Thomas Jane was born to play Malone. The cadence in his voice, his swagger, the way he uses that huge revolver--everything about Malone--seems effortless for Jane. He makes these kinds of parts look easy. He also makes you cheer for Malone, laugh with Malone, and feel sorry for Malone, sometimes all at once. If there were ever a guy to recreate Philip Marlowe and Sam Spade, it would be Thomas Jane.
Elsa Pataky is smoking hot as Evelyn, the woman who twists Malone from love to hate and back again. The shower scene in the motel room (where Malone can see half of her taking a shower in the bathroom mirror) stood out to me as being very Raymond Chandler and Donald Westlake, and her whole attitude and demeanor were dead on the money for a film with hardboiled themes. Any actress can be easy on the eyes, but it helps if you’ve got the talent to back it up. Pataky is the full package.
Ving Rhames showed flashes of his brief but memorable turn as Kojak in this film. Boulder is a man who used to work with Malone, but turned to a life of crime in order to keep his dying wife alive. Repeating throughout the movie “She’s gonna pull through” to almost every character, Rhames shows that this is a guy who doesn’t really believe in what he’s doing anymore. Does he make the right choice come the end of the film? I’ll leave that for you to decide, but you’re in for a treat with Rhames’s deadpan humor and gangster swagger whenever he steps on screen.
Writer Mark Hosack scribed a terrific script that hits all the action-lover and noir-lover notes just right. Director Russell Mulcahy (of Highlander and Resident Evil fame) put his years of experience to good use in Give ‘Em Hell Malone, pulling off some great stunts, lighting, sets, and special effects on a low budget. Cinematographer Jonathan Hall did a terrific job as well, getting all the film noir trademarks in there--silhouettes, slat lighting, and shadows.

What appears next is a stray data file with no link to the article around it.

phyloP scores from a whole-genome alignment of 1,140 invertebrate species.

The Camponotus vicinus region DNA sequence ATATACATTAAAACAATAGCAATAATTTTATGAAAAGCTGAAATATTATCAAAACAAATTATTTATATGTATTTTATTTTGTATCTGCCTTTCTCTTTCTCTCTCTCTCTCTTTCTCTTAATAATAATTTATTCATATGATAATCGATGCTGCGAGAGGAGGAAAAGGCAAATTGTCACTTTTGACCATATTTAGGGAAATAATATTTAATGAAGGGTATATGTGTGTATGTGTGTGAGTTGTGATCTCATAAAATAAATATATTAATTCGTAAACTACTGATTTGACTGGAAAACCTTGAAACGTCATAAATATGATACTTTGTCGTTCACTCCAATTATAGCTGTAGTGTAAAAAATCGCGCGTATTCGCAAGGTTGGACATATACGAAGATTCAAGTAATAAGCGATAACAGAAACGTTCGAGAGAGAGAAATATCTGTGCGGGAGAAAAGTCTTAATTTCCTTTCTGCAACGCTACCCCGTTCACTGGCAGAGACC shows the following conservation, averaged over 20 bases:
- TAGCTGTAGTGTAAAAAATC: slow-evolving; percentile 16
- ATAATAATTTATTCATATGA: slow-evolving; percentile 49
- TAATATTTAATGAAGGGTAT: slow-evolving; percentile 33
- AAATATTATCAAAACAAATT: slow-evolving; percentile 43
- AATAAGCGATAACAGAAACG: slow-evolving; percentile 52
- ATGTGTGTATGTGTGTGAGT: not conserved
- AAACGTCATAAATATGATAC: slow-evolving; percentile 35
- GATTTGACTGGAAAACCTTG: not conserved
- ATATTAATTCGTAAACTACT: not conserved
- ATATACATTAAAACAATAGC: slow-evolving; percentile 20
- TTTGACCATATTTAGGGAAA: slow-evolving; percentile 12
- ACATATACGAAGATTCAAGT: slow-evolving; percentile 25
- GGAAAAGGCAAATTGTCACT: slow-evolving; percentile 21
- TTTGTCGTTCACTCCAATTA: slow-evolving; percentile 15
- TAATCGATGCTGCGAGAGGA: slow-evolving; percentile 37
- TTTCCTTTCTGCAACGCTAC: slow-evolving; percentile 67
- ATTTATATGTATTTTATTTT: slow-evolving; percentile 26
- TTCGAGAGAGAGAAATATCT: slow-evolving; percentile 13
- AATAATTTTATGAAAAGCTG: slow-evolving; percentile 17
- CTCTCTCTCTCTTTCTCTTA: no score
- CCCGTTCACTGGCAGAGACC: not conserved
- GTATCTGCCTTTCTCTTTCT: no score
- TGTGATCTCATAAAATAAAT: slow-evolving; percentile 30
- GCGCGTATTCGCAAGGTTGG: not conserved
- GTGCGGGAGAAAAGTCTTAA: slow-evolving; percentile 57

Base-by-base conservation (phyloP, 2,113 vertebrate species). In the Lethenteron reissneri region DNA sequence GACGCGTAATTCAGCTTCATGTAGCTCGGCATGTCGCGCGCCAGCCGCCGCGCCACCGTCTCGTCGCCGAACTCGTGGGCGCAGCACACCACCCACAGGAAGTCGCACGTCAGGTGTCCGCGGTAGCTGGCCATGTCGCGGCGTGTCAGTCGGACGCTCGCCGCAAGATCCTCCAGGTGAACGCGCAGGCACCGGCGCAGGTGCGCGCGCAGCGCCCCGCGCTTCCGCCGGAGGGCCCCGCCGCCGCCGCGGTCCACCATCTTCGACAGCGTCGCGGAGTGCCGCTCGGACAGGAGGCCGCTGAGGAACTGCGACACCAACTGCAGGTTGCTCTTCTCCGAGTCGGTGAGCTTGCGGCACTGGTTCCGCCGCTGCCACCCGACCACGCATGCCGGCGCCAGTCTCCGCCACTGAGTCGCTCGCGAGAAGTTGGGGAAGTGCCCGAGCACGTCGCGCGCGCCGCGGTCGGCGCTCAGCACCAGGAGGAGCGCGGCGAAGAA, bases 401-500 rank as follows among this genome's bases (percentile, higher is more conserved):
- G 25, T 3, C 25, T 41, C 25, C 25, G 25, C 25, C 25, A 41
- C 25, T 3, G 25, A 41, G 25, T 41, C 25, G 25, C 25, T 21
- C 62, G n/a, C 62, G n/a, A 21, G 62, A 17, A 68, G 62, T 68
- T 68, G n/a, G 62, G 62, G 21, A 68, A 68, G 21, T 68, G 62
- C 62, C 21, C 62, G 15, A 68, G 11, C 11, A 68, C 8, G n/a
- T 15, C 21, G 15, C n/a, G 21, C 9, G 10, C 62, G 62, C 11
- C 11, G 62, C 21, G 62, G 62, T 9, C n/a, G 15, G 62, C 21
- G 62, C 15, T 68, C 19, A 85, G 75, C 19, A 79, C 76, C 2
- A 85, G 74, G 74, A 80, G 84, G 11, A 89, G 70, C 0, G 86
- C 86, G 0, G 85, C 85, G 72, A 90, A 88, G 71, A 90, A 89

The music, however, is the real treat in this film. The musical score by David Williams features a slow, saxophone love theme that evokes shades of the opening credit music to Basic Instinct and Body Heat, but he didn’t stop there. He added synthesizers, mini-moogs, and crazy drum beats to the action and chase scenes to show the modern side of the production, while keeping the old film noir sound. I’ve never heard music done like that before, and Williams is now my favorite movie composer because of it. Watch out for this guy, folks--he’s going to go places.
So, with all of this going right for Give ‘Em Hell, Malone, what could possibly be wrong with it? Not much, but I did find it a little confusing near the end of what screenwriters call Act Two (the middle section of the film), because there were one or two twists that twisted a bit too fast. You also have to take into account that this is a Russell Mulcahy film, and that means logic can sometimes go out the window.
Other than those two quibbles, I enjoyed Give ‘Em Hell Malone a ton. It had laughs, action, and suspense, and the whole homage to the hardboiled era only enhanced the fun factor for me. This was worth every penny of the ten dollars I spent on it, and I’m looking into some of the other titles that its distributor, National Entertainment Media, has available. I wish they made more movies like this and in this style, but for now, I will sit back and watch Give ‘Em Hell Malone till they discover a way to bring Chandler and Westlake back to life...and that could be a while.